Prologue Prologue Prologue Prologue


The story you are embarking on is about “Moses”, but a different Moses from the one who probably flashed into your mind. This Moses was not a mighty prophet with a flowing beard and fire in his eyes. This Moses never saw the sea part, or stood before Pharaoh and demanded that God’s people be freed from slavery.  For you see … this Moses was a donkey!

Before God sent His only begotten Son to this earth, He had already sent a scraggly little donkey to be there when His Son fulfill His promise to His people.  Moses witnessed something much more powerful than just a few waves being blown around by the power of God.  He witnessed the Son of God defeating death, and rising again so that God’s people might be forever free!

This is the story of that blessed donkey named “Moses.”

Every story must have a beginning, and we will begin our story with a bird’s eye view of the tiny little nation of Israel some two thousand years ago. The sun is just beginning to color the eastern sky as we sweep over the mighty city of Jerusalem. We can smell the incense and hear the morning prayers of the priests as we pass over the temple mount with its beautiful columns and gates. The city is just beginning to wake up, lamps are lit, and we know that soon the streets will be full, but we can’t tarry, for this is not where our story starts.

Soaring over Jerusalem’s walls, we pass the city gates. The lush vineyards and olive groves below us give way to dust and stones as we travel on. There in the distance we can see the twinkling lamps of the tiny village of Bethlehem, the city of David, but we must not go quite that far in our flight to reach the scene of the beginning of our story.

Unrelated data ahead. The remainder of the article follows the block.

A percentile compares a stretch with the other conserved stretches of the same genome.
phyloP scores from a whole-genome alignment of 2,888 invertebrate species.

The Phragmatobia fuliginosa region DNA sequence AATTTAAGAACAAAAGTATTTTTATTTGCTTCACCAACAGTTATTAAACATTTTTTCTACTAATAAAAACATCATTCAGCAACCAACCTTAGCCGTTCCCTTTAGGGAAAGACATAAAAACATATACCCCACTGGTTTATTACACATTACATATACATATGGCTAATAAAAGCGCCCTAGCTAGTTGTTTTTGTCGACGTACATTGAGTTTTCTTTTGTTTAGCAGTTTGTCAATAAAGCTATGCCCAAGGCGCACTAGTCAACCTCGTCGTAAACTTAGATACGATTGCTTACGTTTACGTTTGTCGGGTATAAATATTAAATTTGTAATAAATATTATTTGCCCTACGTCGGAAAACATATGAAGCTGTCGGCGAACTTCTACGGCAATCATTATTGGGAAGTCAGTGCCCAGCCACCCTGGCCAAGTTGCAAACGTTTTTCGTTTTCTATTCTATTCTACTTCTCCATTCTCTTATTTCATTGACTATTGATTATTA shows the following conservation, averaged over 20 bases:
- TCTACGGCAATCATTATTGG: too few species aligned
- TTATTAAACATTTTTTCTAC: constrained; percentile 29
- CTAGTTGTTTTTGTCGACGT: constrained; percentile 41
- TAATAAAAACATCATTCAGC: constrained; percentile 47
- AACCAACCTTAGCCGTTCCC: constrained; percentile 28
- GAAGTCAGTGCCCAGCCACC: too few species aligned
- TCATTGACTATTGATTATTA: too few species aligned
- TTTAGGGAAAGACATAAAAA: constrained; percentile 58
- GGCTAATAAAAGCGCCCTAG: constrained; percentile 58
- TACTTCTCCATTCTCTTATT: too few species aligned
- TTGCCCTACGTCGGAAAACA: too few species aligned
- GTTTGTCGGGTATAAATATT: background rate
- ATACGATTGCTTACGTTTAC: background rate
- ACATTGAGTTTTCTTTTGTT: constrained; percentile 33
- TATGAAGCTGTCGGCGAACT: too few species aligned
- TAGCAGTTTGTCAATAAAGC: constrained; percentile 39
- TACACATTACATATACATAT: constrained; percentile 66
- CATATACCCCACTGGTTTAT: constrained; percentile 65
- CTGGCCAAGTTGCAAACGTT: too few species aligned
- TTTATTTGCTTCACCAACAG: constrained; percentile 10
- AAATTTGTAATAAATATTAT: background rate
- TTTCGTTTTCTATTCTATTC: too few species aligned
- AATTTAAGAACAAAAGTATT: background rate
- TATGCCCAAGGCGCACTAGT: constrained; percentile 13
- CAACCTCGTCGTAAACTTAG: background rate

A tiny dark speck can be seen in the hills below. We begin to spiral down, riding the thermals like an eagle. The tiny speck becomes a scattering of houses gathered into a verysmall town. We can see them now: small, low-built houses with stout, mud-brick walls and flat roofs. In the center is a deep well with steps carved into the earth leading down to the clear waters below. Around the well we can see carts and tables already set up in preparation for the daily market.

Sweeping lower still, we come to rest on the parapet of a particularly small house. As we look across the rooftop, we can see a large family, still asleep on their pallets. Like most people in this dry and thirsty land, they find the rooftop much better for sleeping during the hot seasons than the inner room of their house.

There, nearest the stairs, lies Yosef the father and Martha the mother. Yosef is a simple man, a shepherd, whose love for his family is only surpassed by his love for God. Beside him, just beginning to stir in the pre-dawn light, Martha is already making plans for the family meals and thinking about how many more days it will take to weave a new garment for her husband.